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Gotham Center Forums Archive, Fall 2004


The East Village on Film
September 29, 6:30 p.m. - Recital Hall
An evening of films about the history of the East Village with guest speaker Roland Legiardi-Laura.

Yael Bitton's Not For Sale (2002) is a documentary that examines the metamorphosis of East 7th Street from immigrant working-class to well-heeled urban professional. What happens when the local community garden is bulldozed and luxury condominiums rise in its place? Roland Legiardi-Laura's Duh-Huh (2003) poses this question to those in his ever-changing neighborhood:
"What is the East Village and why should we care?"

Curated by Matthew Seig and Leonard Quart
Roland Legiardi-Laura is a filmmaker and poet. He is Chairman of the Board of Directors of The Nuyorican Poets Cafe and founder of its Fifth Night Screenplay Reading and Short Film series.
Leonard Quart is Professor Emeritus of Cinema Studies at the College of Staten Island and at the CUNY Graduate Center, and is a Contributing Editor of Cineaste.


New York Underground
October 4, 6:30 p.m. - Recital Hall
Come see what is going down in New York as we descend into its underbelly to explore the city from the bottom up. Urban explorer Julia Solis will present a slideshow of her underground discoveries while a panel of authors helps to navigate our course through these subterranean worlds.

Julia Solis, author of New York Underground (Routledge) and Director of Dark Passages and Ars Subterranea
Robert Sullivan, author of Rats: Observations on the History and Habitat of the City's Most Unwanted Inhabitants (Bloomsbury USA)
Chris Neville, lecturer for Place Matters on the Marble Cemetery
Anne-Marie Cantwell and Diana diZerega Wall, authors of Unearthing Gotham: The Archaeology of New York City, (Yale)
co-sponsored with ASHP and Citylore


The Bronx
October 19, 6:30 p.m. - Skylight Room
A book talk and signing with Evelyn Gonzalez, associate professor of History at William Paterson University

Home to the New York Yankees, the Bronx Zoo, and the Grand Concourse, the Bronx was at one time a haven for upwardly mobile second-generation immigrants. During the 1960s and 1970s the Bronx became a national symbol of urban deterioration. In this revealing history of the Bronx, historian Evelyn Gonzalez describes how the once-infamous New York City borough underwent one of the most successful and inspiring community revivals in American history.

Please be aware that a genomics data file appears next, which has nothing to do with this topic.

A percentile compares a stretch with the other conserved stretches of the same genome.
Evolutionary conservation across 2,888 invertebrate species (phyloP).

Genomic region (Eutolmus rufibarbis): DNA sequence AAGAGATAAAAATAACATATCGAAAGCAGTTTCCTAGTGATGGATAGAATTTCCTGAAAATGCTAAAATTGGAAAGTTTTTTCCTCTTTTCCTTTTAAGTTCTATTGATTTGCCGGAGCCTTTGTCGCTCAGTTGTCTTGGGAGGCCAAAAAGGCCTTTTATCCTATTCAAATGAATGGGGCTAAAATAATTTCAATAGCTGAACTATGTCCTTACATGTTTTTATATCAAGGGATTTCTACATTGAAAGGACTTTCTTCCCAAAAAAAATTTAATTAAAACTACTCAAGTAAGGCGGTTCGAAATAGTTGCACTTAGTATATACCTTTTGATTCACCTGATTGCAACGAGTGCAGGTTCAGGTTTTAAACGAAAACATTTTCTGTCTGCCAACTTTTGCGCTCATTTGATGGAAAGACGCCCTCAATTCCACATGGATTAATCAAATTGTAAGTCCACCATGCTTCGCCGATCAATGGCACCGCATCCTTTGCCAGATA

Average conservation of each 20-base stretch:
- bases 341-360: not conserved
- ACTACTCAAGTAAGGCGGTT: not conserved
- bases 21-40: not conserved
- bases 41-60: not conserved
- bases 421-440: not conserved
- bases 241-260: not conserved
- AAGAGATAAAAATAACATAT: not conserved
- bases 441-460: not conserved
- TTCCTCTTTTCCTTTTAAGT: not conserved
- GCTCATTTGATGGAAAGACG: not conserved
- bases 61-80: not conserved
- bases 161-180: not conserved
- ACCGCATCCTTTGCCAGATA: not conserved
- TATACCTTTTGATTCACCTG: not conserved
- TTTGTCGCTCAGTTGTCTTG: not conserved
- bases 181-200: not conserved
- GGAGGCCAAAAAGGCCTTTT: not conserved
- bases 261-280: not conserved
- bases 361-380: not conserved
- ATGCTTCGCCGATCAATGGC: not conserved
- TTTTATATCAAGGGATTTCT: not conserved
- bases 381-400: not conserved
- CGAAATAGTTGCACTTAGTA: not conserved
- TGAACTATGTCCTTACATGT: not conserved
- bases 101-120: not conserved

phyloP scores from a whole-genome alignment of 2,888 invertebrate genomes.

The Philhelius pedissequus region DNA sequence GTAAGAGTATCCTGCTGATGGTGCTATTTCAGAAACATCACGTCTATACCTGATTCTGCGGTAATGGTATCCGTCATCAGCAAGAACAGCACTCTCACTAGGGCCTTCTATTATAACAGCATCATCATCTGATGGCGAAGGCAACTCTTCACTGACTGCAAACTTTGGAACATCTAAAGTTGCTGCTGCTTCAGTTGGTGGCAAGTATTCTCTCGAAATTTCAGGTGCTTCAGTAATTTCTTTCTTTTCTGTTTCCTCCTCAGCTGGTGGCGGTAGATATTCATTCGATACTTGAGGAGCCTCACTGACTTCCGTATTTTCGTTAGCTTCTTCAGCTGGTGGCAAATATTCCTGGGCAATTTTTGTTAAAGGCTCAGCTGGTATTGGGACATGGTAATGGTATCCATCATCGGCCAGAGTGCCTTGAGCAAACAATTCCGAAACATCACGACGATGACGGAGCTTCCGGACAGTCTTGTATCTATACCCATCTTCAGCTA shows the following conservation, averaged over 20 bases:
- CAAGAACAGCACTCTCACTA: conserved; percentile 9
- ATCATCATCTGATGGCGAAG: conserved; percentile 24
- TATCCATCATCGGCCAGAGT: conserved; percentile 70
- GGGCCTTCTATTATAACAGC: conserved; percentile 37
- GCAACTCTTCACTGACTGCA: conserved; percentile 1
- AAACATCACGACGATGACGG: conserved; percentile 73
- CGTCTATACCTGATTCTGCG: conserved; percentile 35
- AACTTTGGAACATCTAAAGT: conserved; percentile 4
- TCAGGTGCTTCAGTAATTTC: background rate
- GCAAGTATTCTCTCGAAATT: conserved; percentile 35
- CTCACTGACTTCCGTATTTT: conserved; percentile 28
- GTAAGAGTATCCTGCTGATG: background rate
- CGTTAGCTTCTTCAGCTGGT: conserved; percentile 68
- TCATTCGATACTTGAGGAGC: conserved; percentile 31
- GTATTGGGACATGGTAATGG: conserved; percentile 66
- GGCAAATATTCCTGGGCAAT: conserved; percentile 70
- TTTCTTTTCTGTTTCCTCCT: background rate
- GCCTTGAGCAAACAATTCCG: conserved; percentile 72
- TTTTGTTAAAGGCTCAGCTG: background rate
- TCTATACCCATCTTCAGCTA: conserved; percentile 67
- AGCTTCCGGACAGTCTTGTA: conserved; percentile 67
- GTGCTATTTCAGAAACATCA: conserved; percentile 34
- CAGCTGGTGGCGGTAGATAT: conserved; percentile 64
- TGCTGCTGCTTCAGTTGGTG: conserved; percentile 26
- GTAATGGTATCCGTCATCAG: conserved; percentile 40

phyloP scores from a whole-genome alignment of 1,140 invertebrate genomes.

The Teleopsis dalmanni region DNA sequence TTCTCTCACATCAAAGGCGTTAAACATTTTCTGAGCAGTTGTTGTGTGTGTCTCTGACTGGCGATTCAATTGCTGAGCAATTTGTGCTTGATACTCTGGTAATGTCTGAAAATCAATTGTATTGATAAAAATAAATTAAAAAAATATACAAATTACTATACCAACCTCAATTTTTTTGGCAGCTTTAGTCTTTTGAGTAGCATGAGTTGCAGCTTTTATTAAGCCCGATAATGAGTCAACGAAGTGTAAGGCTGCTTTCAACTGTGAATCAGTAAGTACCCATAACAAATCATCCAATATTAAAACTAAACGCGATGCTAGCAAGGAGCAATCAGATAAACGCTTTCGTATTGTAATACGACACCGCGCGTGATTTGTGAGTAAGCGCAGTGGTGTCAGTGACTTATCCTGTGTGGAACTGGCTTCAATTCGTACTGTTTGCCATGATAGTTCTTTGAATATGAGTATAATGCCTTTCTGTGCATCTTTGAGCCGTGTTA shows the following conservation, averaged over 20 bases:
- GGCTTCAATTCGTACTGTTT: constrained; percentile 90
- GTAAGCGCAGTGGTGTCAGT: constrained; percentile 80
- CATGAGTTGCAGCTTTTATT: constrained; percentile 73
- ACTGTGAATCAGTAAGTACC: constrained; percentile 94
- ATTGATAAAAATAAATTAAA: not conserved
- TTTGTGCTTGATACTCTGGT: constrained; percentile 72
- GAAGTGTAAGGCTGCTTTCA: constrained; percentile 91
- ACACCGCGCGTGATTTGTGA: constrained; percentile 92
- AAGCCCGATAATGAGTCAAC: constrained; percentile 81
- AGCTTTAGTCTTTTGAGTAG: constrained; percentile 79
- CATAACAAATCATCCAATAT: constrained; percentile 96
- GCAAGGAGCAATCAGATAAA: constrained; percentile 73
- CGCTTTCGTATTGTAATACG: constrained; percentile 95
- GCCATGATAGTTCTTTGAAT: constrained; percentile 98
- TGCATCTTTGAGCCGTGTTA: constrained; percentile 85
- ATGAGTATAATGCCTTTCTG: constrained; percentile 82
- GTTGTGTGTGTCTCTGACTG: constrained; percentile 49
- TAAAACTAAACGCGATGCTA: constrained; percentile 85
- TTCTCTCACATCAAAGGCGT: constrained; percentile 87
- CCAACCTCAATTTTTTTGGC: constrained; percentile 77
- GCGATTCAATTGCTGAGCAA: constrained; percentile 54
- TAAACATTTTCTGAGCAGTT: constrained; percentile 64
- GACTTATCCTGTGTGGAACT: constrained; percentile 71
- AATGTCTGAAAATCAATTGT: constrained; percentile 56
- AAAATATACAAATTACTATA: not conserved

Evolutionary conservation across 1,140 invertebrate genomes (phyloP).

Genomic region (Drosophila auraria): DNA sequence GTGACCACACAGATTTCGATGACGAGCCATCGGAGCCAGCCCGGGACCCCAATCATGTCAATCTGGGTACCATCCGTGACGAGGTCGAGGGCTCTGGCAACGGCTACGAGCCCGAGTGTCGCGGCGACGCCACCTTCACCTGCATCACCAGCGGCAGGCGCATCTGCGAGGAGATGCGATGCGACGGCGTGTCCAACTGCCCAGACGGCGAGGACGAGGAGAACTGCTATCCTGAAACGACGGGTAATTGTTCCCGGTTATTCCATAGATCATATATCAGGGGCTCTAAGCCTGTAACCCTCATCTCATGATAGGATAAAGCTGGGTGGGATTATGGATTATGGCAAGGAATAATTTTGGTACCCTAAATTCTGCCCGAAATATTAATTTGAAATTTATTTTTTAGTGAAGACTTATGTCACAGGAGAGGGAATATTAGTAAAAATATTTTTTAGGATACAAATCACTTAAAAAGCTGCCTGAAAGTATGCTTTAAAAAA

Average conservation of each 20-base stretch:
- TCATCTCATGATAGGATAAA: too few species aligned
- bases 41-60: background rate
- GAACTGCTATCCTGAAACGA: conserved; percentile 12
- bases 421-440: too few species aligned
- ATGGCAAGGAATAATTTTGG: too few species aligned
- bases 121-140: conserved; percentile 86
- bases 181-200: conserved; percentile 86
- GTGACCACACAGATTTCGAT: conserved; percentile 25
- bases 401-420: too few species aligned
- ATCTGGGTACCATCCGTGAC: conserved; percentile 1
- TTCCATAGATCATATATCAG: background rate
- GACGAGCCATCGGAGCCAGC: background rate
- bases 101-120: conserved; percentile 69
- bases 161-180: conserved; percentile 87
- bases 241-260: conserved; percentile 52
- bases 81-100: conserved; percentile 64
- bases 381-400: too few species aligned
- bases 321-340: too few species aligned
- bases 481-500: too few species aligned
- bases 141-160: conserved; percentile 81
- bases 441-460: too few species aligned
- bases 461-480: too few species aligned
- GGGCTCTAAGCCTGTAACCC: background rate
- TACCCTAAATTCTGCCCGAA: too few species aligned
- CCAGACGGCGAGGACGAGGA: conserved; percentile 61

The 1964/65 New York World's Fair: Fortieth Anniversary
November 4, 6:30 p.m. - Auditorium
A screening of the documentary PEACE THROUGH UNDERSTANDING: The 1964/65 New York World's Fair by Terri Marlowe and Curtis Cates of BBQ Productions with guest speaker historian Marc H. Miller.

The film interweaves recollections of numerous participants with archival footage, photos and period music for a behind-the-scenes and historical account of the creation and running of the 1964/65 World's Fair, against the turbulent backdrop of the civil rights movement, the assassination of JFK, the space race and more.


100 Years of the New York Subway: A Look Back and A Look to the Future
November 10, 6:30 p.m. - Auditorium

This forum will examine the New York City subway. Experts will put the subway in historical perspective, bring the story of the subway up to date and take a look at what might happen to it in the future. Speakers will include Richard Ravitch, Ravitch, Rice and Company, subway author Robert W. Snyder, Rutgers University at Newark, transportation consultant Jeffrey Zupan, and others. A panel that will include Gene Russianoff of the Straphangers' Campaign will question the speakers.

Co-sponsored with MTA New York City Transit, NY Straphangers' Campaign, Bronx County Historical Society, New York Transit Museum, New-York Historical Society, Museum of the City of New York and CUNY Urban Transportation Research Center, CUNY


The Moving Deuce: Films on Times Square
December 15, 6:30 p.m. - Recital Hall
An evening of film, organized by Barbara Abrash and Kathleen Hulser for the Gotham Center at City University of New York

Digging beneath the gold-digger Hollywood history of Times Square, this evening of short films roams around the Deuce, starting with a 1905 pan from the then unfinished Times Square Tower. Notable filmmakers include Rudy Burckhardt, Charles Ahearn, The Municipal Art Society and Edison Films. The assortment of cinematic visions constitutes a national template of the mixed-up, hybrid American culture that brewed for a hundred years in the burning heart of urban New York.

View Spring 2004 Forums



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All photography courtesy of the Old York Library

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